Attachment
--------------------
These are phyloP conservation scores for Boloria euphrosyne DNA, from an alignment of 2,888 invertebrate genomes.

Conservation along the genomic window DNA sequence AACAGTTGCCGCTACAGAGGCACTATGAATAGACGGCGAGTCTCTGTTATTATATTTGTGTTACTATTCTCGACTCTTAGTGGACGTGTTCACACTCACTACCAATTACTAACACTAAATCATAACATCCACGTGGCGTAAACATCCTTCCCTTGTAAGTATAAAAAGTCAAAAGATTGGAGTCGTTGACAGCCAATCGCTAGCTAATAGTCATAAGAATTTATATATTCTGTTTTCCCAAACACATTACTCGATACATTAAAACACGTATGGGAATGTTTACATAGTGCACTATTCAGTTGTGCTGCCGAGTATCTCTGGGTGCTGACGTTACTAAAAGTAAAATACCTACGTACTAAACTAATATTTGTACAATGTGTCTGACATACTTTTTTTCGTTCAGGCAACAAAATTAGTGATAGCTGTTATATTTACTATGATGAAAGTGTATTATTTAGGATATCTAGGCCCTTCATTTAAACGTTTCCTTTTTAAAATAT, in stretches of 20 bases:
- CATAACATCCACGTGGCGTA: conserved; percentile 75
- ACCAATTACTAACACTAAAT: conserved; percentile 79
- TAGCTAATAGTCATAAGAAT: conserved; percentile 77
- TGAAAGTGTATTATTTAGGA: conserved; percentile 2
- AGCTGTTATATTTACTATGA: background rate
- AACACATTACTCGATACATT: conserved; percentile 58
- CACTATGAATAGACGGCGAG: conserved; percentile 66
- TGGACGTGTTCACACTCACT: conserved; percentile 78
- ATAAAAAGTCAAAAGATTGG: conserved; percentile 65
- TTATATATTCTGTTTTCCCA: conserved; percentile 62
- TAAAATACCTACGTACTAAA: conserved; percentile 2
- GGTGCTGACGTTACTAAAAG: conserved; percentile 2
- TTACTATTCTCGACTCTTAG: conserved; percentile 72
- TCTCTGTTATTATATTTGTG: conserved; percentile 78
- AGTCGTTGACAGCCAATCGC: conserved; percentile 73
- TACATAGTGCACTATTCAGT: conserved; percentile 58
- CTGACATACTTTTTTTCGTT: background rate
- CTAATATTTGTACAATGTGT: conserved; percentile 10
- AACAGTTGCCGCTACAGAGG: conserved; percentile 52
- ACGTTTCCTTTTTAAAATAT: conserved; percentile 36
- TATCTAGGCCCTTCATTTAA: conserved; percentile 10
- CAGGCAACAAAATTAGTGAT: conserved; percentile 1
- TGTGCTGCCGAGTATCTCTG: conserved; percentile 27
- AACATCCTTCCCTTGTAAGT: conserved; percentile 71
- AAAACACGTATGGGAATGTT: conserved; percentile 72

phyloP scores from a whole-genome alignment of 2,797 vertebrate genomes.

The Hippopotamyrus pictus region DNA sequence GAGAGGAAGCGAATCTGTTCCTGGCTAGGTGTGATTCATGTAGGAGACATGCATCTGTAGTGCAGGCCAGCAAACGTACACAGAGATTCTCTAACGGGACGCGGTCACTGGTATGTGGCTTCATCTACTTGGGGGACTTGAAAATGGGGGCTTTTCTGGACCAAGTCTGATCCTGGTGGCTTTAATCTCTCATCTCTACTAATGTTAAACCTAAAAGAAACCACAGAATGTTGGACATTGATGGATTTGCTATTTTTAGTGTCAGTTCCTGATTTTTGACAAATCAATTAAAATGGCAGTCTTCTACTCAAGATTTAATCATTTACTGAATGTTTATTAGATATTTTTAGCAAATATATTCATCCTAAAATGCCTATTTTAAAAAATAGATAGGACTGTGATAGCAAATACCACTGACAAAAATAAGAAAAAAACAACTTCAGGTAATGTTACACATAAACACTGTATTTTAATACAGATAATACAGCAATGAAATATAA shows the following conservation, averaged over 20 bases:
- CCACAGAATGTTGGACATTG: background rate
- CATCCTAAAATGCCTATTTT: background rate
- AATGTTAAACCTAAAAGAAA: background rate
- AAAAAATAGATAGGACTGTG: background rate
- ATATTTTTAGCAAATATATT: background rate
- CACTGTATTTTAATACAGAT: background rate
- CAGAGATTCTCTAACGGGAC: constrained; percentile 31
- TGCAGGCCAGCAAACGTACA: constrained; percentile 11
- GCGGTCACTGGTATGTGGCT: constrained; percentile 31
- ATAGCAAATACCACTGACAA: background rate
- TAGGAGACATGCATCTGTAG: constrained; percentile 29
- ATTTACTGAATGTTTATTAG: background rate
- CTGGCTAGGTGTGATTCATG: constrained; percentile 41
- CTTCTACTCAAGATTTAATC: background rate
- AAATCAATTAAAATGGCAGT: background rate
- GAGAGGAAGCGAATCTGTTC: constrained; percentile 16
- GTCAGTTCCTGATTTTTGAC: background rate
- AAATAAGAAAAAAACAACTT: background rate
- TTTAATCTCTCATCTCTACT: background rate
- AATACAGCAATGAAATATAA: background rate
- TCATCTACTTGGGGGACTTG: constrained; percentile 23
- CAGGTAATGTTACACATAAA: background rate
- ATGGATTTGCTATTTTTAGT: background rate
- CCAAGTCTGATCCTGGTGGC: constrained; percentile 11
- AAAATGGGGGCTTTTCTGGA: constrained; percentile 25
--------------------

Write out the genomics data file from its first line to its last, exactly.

These are phyloP conservation scores for Boloria euphrosyne DNA, from an alignment of 2,888 invertebrate genomes.

Conservation along the genomic window DNA sequence AACAGTTGCCGCTACAGAGGCACTATGAATAGACGGCGAGTCTCTGTTATTATATTTGTGTTACTATTCTCGACTCTTAGTGGACGTGTTCACACTCACTACCAATTACTAACACTAAATCATAACATCCACGTGGCGTAAACATCCTTCCCTTGTAAGTATAAAAAGTCAAAAGATTGGAGTCGTTGACAGCCAATCGCTAGCTAATAGTCATAAGAATTTATATATTCTGTTTTCCCAAACACATTACTCGATACATTAAAACACGTATGGGAATGTTTACATAGTGCACTATTCAGTTGTGCTGCCGAGTATCTCTGGGTGCTGACGTTACTAAAAGTAAAATACCTACGTACTAAACTAATATTTGTACAATGTGTCTGACATACTTTTTTTCGTTCAGGCAACAAAATTAGTGATAGCTGTTATATTTACTATGATGAAAGTGTATTATTTAGGATATCTAGGCCCTTCATTTAAACGTTTCCTTTTTAAAATAT, in stretches of 20 bases:
- CATAACATCCACGTGGCGTA: conserved; percentile 75
- ACCAATTACTAACACTAAAT: conserved; percentile 79
- TAGCTAATAGTCATAAGAAT: conserved; percentile 77
- TGAAAGTGTATTATTTAGGA: conserved; percentile 2
- AGCTGTTATATTTACTATGA: background rate
- AACACATTACTCGATACATT: conserved; percentile 58
- CACTATGAATAGACGGCGAG: conserved; percentile 66
- TGGACGTGTTCACACTCACT: conserved; percentile 78
- ATAAAAAGTCAAAAGATTGG: conserved; percentile 65
- TTATATATTCTGTTTTCCCA: conserved; percentile 62
- TAAAATACCTACGTACTAAA: conserved; percentile 2
- GGTGCTGACGTTACTAAAAG: conserved; percentile 2
- TTACTATTCTCGACTCTTAG: conserved; percentile 72
- TCTCTGTTATTATATTTGTG: conserved; percentile 78
- AGTCGTTGACAGCCAATCGC: conserved; percentile 73
- TACATAGTGCACTATTCAGT: conserved; percentile 58
- CTGACATACTTTTTTTCGTT: background rate
- CTAATATTTGTACAATGTGT: conserved; percentile 10
- AACAGTTGCCGCTACAGAGG: conserved; percentile 52
- ACGTTTCCTTTTTAAAATAT: conserved; percentile 36
- TATCTAGGCCCTTCATTTAA: conserved; percentile 10
- CAGGCAACAAAATTAGTGAT: conserved; percentile 1
- TGTGCTGCCGAGTATCTCTG: conserved; percentile 27
- AACATCCTTCCCTTGTAAGT: conserved; percentile 71
- AAAACACGTATGGGAATGTT: conserved; percentile 72

phyloP scores from a whole-genome alignment of 2,797 vertebrate genomes.

The Hippopotamyrus pictus region DNA sequence GAGAGGAAGCGAATCTGTTCCTGGCTAGGTGTGATTCATGTAGGAGACATGCATCTGTAGTGCAGGCCAGCAAACGTACACAGAGATTCTCTAACGGGACGCGGTCACTGGTATGTGGCTTCATCTACTTGGGGGACTTGAAAATGGGGGCTTTTCTGGACCAAGTCTGATCCTGGTGGCTTTAATCTCTCATCTCTACTAATGTTAAACCTAAAAGAAACCACAGAATGTTGGACATTGATGGATTTGCTATTTTTAGTGTCAGTTCCTGATTTTTGACAAATCAATTAAAATGGCAGTCTTCTACTCAAGATTTAATCATTTACTGAATGTTTATTAGATATTTTTAGCAAATATATTCATCCTAAAATGCCTATTTTAAAAAATAGATAGGACTGTGATAGCAAATACCACTGACAAAAATAAGAAAAAAACAACTTCAGGTAATGTTACACATAAACACTGTATTTTAATACAGATAATACAGCAATGAAATATAA shows the following conservation, averaged over 20 bases:
- CCACAGAATGTTGGACATTG: background rate
- CATCCTAAAATGCCTATTTT: background rate
- AATGTTAAACCTAAAAGAAA: background rate
- AAAAAATAGATAGGACTGTG: background rate
- ATATTTTTAGCAAATATATT: background rate
- CACTGTATTTTAATACAGAT: background rate
- CAGAGATTCTCTAACGGGAC: constrained; percentile 31
- TGCAGGCCAGCAAACGTACA: constrained; percentile 11
- GCGGTCACTGGTATGTGGCT: constrained; percentile 31
- ATAGCAAATACCACTGACAA: background rate
- TAGGAGACATGCATCTGTAG: constrained; percentile 29
- ATTTACTGAATGTTTATTAG: background rate
- CTGGCTAGGTGTGATTCATG: constrained; percentile 41
- CTTCTACTCAAGATTTAATC: background rate
- AAATCAATTAAAATGGCAGT: background rate
- GAGAGGAAGCGAATCTGTTC: constrained; percentile 16
- GTCAGTTCCTGATTTTTGAC: background rate
- AAATAAGAAAAAAACAACTT: background rate
- TTTAATCTCTCATCTCTACT: background rate
- AATACAGCAATGAAATATAA: background rate
- TCATCTACTTGGGGGACTTG: constrained; percentile 23
- CAGGTAATGTTACACATAAA: background rate
- ATGGATTTGCTATTTTTAGT: background rate
- CCAAGTCTGATCCTGGTGGC: constrained; percentile 11
- AAAATGGGGGCTTTTCTGGA: constrained; percentile 25